GOP-backed proposal to end shutdown fails


Sen. Tim Scott, R-S.C., left, and Vice President Mike Pence arrive for a luncheon of Senate Republicans prior to a vote on ending the partial government shutdown, at the Capitol in Washington, Thursday, Jan. 24, 2019. (AP Photo/J. Scott Applewhite)


(CNN) – A Republican-backed proposal that would allocate $5.7 billion for President Donald Trump’s long-promised border wall came up short in the Senate Thursday, failing to end the longest shutdown in U.S. history.

(Previous story)

The Senate is set to hold a pair of test votes on competing proposals to reopen the government on Thursday — and both are expected to fail with no clear consensus between Democrats and Republicans over how to end the longest shutdown in US history.

The votes are slated to start shortly Thursday afternoon. First up will be a vote on a Republican-backed proposal that would allocate $5.7 billion for President Donald Trump’s long-promised border wall. The second vote will take up a Democratic-backed proposal that would temporarily reopen shuttered government agencies without providing any money for a wall.

Neither measure is expected to receive the 60 votes needed to advance in the Senate.

And there is still no sign yet on Capitol Hill that the shutdown is nearing an end.

In the latest sign of partisan acrimony over the shutdown, House Speaker Nancy Pelosi and the President went back-and-forth on Wednesday over whether the President will deliver the State of the Union address at the Capitol despite the ongoing lapse in government funding.

Trump sent a letter to Pelosi saying he still planned on giving the speech, despite an earlier letter from the speaker suggesting that he postpone the address until the shutdown ends or deliver it in writing. Pelosi responded to the President by saying she would not allow him to deliver the address in the House chamber while the government remains shut down.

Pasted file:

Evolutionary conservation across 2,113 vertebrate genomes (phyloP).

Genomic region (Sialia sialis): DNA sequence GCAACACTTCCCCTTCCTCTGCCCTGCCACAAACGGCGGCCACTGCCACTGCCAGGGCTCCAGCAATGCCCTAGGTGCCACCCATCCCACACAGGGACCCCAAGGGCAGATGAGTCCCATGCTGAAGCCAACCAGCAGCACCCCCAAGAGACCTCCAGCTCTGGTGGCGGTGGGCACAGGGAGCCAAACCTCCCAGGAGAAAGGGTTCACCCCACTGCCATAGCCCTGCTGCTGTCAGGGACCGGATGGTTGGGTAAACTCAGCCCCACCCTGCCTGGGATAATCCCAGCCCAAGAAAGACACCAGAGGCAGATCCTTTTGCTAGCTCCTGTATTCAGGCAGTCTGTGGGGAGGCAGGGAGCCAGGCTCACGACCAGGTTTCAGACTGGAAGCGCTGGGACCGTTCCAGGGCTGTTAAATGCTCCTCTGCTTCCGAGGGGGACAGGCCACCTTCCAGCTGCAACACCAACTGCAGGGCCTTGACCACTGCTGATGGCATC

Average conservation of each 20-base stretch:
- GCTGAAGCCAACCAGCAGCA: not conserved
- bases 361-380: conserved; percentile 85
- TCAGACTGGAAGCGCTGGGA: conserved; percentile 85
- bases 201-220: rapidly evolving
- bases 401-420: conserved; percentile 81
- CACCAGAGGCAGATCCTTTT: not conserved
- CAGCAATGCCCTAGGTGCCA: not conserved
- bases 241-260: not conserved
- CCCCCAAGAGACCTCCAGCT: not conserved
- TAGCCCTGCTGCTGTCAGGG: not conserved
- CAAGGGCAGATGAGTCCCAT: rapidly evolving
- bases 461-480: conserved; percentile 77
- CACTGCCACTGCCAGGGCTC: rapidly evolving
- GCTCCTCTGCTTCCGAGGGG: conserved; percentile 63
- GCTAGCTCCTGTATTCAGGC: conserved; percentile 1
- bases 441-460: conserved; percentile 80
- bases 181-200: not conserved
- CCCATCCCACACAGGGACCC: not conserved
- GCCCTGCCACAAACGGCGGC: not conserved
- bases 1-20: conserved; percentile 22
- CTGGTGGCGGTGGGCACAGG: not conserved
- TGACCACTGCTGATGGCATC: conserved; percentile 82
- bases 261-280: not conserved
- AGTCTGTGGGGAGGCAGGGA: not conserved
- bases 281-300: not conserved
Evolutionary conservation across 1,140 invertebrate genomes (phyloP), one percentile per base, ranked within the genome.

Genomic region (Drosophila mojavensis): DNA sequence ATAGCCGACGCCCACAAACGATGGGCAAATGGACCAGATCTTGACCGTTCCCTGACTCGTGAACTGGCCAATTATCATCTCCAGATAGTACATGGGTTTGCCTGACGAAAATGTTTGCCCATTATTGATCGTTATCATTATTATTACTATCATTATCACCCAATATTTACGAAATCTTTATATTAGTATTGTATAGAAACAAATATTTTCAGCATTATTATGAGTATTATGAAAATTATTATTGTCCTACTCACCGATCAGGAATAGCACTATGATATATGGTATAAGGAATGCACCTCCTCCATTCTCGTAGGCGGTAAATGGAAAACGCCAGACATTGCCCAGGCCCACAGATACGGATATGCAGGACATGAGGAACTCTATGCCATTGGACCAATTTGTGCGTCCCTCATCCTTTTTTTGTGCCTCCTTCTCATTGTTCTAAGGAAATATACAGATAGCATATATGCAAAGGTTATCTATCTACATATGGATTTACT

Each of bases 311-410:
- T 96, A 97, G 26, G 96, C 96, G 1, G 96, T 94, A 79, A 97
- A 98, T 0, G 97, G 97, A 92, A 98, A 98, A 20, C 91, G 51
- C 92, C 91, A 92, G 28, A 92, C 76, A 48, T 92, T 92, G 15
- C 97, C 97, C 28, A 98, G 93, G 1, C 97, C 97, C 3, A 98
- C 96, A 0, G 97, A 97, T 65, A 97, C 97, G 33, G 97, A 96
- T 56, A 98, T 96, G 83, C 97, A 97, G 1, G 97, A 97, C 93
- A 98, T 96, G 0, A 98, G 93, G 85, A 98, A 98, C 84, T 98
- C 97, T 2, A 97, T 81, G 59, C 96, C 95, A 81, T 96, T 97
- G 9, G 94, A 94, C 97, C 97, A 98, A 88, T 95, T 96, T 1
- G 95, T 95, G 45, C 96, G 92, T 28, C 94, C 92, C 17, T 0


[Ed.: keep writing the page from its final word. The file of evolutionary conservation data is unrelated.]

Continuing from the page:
Pelosi called on Senate Republicans to vote for the Democratic-backed measure up for a vote today in her weekly press conference on Thursday.

“There’s no excuse for Senate Republicans not to pass this legislation,” she said.

Some senators have announced how they plan to vote ahead of time, including some lawmakers who are willing to cross the aisle to vote for the other party’s measure — though for now it is still unlikely there will be a critical mass of crossovers to advance either.

Sen. Joe Manchin of West Virginia, a red state Democrat, told reporters that he is voting yes on both bills this afternoon because he wants the government to move forward, calling the shutdown “ridiculous.”

He said that it is man-made and that it is turning into a “catastrophe” and an “emergency.”

Maine Republican Sen. Susan Collins will also vote to advance both measures, a spokesperson confirmed to CNN.

Republican Sen. Lisa Murkowski of Alaska said that while she finds both bills flawed, she will vote “yes” on both.

“I wish that I could say with a degree of confidence that either one of these measures were going to pass,” Murkowski said. “But conventional wisdom is that both of them are going to fail. I personally think both of them are flawed, but having said that I’m going to vote for both of them.”

The Alaska senator added, “I’m trying to figure out a way to get the government open.”
What happens after the votes
Several senators said ahead of the votes on Thursday that they are trying to find a way to get a deal that would look something like this: A short-term spending bill to reopen the government, combined with an agreement to draft a border security package.

The details are still being hashed out, but more than a dozen senators are trying to pressure Trump to agree to reopen the government temporarily and Pelosi to make more commitments on border security.

Roughly 15 senators will take to the floor this afternoon to make this pitch.